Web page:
10.  Most colleges and universities offer their employees a tuition reduction plan or tuition waiver program. Under this type of arrangement, the school employee and family members can attend classes at a reduced cost or no cost at all. This type of program is based not upon financial need, but rather on college employment. I personally know of several police officers that have taken advantage of this perk and worked security part-time at a college or university they attended. One was able to offset all his expenses with a 60% tuition reduction and the help of Federal Financial Aid. The point is that university employees have a chance of eliminating the cost of their college education up to 100%.

11.  Some colleges and universities offer special discounts if more than one child from the same family is enrolled – make sure to ask. Did you have a brother or sister attend the university in the past? If so, you should also ask for this perk.

12.  Some schools offer reduced tuition rates to families if the major wage earner is unemployed. If available make sure to ask for details. Once employment is resumed the tuition reduction may be terminated.

13.  Some private colleges will match the tuition of out-of-state institutions for certain students. Check with your college to determine whether you qualify for this option.

14.  Some companies offer tuition assistance to the children of employees. Parents and students should check with the personnel office for information.

15.  Some companies offer tuition assistance to YOU. Find out if your company has tuition reimbursement programs. Military personnel should take advantage of the GI Bill.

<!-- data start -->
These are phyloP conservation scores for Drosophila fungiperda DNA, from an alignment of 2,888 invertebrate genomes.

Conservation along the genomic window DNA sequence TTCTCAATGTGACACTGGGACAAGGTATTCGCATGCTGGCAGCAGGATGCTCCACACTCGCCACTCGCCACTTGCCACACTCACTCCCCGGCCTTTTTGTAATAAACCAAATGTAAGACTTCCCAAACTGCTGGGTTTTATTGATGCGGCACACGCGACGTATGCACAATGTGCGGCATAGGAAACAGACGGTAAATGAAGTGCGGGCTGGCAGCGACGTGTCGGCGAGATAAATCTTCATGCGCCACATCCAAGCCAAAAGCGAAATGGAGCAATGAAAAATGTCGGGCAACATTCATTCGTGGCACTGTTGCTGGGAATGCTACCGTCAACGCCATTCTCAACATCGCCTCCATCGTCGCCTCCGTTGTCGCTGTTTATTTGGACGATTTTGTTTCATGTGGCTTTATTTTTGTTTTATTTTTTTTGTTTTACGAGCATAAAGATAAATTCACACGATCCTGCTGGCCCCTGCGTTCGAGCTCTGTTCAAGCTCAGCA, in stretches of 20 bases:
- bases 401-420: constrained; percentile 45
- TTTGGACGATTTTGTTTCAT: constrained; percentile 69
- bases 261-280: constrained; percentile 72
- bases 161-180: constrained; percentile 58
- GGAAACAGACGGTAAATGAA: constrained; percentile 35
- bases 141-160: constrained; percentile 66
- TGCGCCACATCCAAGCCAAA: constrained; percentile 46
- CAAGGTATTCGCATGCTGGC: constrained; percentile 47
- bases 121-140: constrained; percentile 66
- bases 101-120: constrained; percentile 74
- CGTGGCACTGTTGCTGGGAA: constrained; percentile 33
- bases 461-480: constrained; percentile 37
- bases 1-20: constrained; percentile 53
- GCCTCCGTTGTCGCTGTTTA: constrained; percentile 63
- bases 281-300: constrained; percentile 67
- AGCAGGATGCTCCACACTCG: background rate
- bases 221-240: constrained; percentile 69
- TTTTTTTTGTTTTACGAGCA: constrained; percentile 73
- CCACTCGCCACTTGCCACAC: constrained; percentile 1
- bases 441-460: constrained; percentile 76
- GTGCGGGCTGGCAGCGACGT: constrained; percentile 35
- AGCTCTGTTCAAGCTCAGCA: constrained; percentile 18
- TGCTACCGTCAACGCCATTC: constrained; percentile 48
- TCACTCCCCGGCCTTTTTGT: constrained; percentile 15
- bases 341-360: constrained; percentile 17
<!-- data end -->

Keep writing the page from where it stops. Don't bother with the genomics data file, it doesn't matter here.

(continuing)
16.  Buy used text books or get e-books which can often save you a good buck and eliminate shipping costs.

17.  Use open source software, like the Open Office Suite that nicely replaces Microsoft’s Office Suite and is absolutely free.

There are certainly more ways to cut your college costs, but these seemed pretty right up there. If you would like to add any I may have missed, please do so below. I’m sure everyone will appreciate any info that will save them mulah.

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Article written by Radek Gadek

Radek holds a Master’s degree in Criminal Justice from Boston University. He is currently doing consulting work and runs this blog to provide relevant information on criminal justice degrees, colleges and related careers.

5 comments… add one
  • david

    You could also consider saving money by evaluating whether or not you really need a degree. There are certificate programs available that can offer training at a fraction of the cost while still getting you the skills to break into the field and start making money. (like this accredited school for instance http://www.uscareerinstitute.edu/crimjust.asp )

    It’s all about the return so if it takes too much money to earn a degree, you may never get the full value back in earnings.

    • Radek M. Gadek

      I partially agree, but cannot fully endorse the idea. A certificate in criminal justice or a related field may get you the skills to break into the field and start making money, but carries very little weight with the rising demands of education. A lot of larger departments, as well as majority of the federal agencies require at least a bachelor degree, or education and work experience (rarely seen).